A long time ago, in a galaxy (not) far, far away, there was game called Laserburn… this has a very similar premise, a new take on space-opera skirmish gaming. Having just played through my first game of the new ‘Rogue Stars’ game, I thought I’d write down my thoughts in a mini-review.
Our game scenario was an attack by my mercenary squad, breaking into a spaceship to steal some of its high-tech cargo from its security detachment of ‘Star Cops’. It all took place inside the ship, represented on floor plans. 1 floor plan square equaled 1” in game terms.
The book itself is in the now established ‘Osprey-style’, nothing very flash from a graphic design POV,
rather small font size and a lot white space’ left, which makes me think
these books are written to fit a set format, which in itself can be
limiting. It feels lightweight, no real meat on this bone, just the
rules and a short (one page) on the campaign rules. The artwork is nice
in a cartoony style, I’m more a ‘gritty reality’ man myself, but each is
just an image of single character, so not much for establishing a look
or feel for the universe. There is no background at all, its just
generic ‘far future’ space opera, which is fine, players can create
their own, or just use a ready made one from Star Wars, Star Trek, Buck
Rodgers, 40K, whatever they fancy and floats their boat.
The miniature photography is rather uninspiring, nothing here in the way of eye-candy, nothing to get the creative juices flowing or inspire a player to do something cool themselves. Each picture is almost the same, 3-4 miniatures on a bit of generic sci-fi terrain. The same miniatures reappear often. Meh! I’d like to have seen something that got me really wanting to play ‘games like that!’. These photos add very little and just fill some space.
On to the rules then. Well, the game scores well for its activation/turn system. That stood out as the best part of the game, acting, reacting and passing the initiative back and forth. It feels like you can you do a lot with a little, if the dice favour you, and that there is a nice ‘to and fro’, both sides are always very involved in the game. There is never a predictable pattern forming of who will get to do what when. This kept both the players thinking, planning and re-planning throughout as the game progressed. I enjoyed that.
The downside, well sadly, is the rest of the rules. The shooting combat I found very dull, and this should really be the heart of the game, laser-blasts flying. Its a D20 system, and the problem is that a D20 allows a lot (too much) of detail and flexibility. The long list of ‘to-hit’ modifiers had my eyes rolling - 24 in all! More that 3 or 4 modifiers don’t stick in the head, so you have to look it up each time. -1 on a D20 is a tempting prospect for games designer, the lovely detail it includes, but makes such little difference and slows the games down a lot. Rogue Stars has fallen into this pit trap.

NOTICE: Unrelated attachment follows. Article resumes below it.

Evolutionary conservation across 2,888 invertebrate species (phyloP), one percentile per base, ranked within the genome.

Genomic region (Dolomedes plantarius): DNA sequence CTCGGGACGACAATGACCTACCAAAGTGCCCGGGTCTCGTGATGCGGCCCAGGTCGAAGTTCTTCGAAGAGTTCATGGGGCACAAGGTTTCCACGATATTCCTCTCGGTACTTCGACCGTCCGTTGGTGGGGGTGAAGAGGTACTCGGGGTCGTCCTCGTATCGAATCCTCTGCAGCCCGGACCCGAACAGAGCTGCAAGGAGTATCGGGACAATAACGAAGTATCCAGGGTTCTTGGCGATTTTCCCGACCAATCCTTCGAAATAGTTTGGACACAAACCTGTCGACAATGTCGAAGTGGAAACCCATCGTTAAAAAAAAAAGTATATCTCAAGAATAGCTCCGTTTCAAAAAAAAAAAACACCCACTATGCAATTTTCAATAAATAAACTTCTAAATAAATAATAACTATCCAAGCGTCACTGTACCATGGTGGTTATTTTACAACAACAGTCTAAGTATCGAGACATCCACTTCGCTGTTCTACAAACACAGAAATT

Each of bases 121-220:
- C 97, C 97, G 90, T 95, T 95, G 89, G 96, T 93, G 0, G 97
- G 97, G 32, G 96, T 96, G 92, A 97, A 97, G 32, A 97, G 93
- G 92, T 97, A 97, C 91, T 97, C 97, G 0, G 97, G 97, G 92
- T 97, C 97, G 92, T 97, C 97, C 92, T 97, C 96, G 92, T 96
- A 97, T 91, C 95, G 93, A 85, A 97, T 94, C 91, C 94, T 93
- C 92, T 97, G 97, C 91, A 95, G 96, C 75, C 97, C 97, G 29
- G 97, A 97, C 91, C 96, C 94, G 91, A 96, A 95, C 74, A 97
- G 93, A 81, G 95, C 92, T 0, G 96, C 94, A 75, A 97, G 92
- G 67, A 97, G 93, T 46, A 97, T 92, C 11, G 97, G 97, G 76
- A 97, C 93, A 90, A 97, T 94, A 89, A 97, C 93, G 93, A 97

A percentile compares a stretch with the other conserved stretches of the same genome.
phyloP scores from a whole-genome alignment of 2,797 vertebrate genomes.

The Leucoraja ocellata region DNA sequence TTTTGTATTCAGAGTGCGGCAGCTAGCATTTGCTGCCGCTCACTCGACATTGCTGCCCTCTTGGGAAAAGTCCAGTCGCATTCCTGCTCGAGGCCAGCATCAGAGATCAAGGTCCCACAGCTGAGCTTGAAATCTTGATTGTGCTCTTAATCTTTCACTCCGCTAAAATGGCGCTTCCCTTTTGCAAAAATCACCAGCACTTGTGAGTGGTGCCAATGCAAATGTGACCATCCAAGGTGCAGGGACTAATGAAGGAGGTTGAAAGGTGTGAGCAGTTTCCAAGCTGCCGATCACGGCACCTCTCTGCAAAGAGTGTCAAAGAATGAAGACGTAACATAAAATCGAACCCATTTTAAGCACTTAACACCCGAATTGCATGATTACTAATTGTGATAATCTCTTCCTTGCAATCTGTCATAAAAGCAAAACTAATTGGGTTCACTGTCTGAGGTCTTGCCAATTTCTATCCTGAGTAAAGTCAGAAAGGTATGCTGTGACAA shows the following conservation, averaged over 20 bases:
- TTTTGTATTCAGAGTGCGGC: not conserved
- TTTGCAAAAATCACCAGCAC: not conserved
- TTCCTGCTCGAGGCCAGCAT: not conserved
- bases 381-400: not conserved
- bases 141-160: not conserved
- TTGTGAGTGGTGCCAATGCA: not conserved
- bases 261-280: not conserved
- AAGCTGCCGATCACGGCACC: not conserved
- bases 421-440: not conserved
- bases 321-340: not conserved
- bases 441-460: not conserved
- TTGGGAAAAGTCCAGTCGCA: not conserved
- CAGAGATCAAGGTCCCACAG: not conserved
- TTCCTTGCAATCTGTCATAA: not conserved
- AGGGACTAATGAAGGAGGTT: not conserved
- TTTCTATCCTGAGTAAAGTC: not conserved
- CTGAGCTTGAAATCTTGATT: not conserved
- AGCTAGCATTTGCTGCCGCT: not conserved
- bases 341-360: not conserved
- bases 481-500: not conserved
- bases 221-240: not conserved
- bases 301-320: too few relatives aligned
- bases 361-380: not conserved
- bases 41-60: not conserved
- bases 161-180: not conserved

Second big negative point for me was all the counters. It’s a skirmish game, so with just 5 men to control each, you can have some bookkeeping, but here the counters stack up to crazy levels. Stress markers, Pinned markers, Wound markers, and then other types of wound marker too, Staggered, Lightly Wounded, etc, it all made for a messy table and felt inelegant. At one point the stack of Pinned counters on one of my mercenaries was as tall as the model itself. All these counters have -1 effects in various places and need tracking, which is slow and fussy.
The final part of the game is the squad creation system. Again, it feels very light weight and a bit ‘tacked on’, but the detailed required for each character, their abilities, arms and armour, makes it a lengthy process to run through pre-game. You really need to pre-generate these before hand and have a right models painted, which is a lot of work for a small ‘pick-up’ skirmish game.
In our game my Mercenaries took a good kicking. The Star Cops captured 4 of them and killed 1, for only 1 badly wounded cop in return. Of course, that now suggests a follow-on game for a rescue mission to recover the four prisoners, but if this was an on-going campaign then my squad would be decimated already, and the 5 miniatures I’d bought and painted up would be useless and require 5 new ones. Here is a problem with the whole genre of ‘narrative skirmish games’ (Inquisitor being a classic for this), there is are no grunts to just get killed, everybody is a detailed character and specific to their model. Their loss is a massive loss and means a miniatures is now useless (unless you replace the loss with the same model, which sort of defeats the object of the narrative - a character dies only to be replaced by almost exactly the same person doesn’t happen much in books or movies).
Rogue Stars has its good points, but it leaves me a bit disappointed. I’m not hankering for another go at it. I enjoyed the game as a learning/testing experience, but it took over 3 hours to play which, even with this being a learning experience and checking rules etc, seems long. This from a man who used to play Phoenix Command (the big-daddy of ultra-detailed firearms combat rules), but times have moved on.
I’d play again, but I can’t see it becoming a regular in my gaming circle. As with all these small Osprey games, they feel flimsy, never really getting into the meat of the hobby. The rules do the minimum and that’s about it. More ‘play it twice and throw it away’, not sure I like that… for me my hobby is about longevity (having been at it 30+ years). In our world where your PC or phone or washing machine is redundant after a year, I like that my model soldiers remain in use for 20+ years and never grow old. Osprey just seem to want us all to move onto to the ‘next thing’ all the time.
Overall, Rogue Stars gets 2 stars out of 5 from me.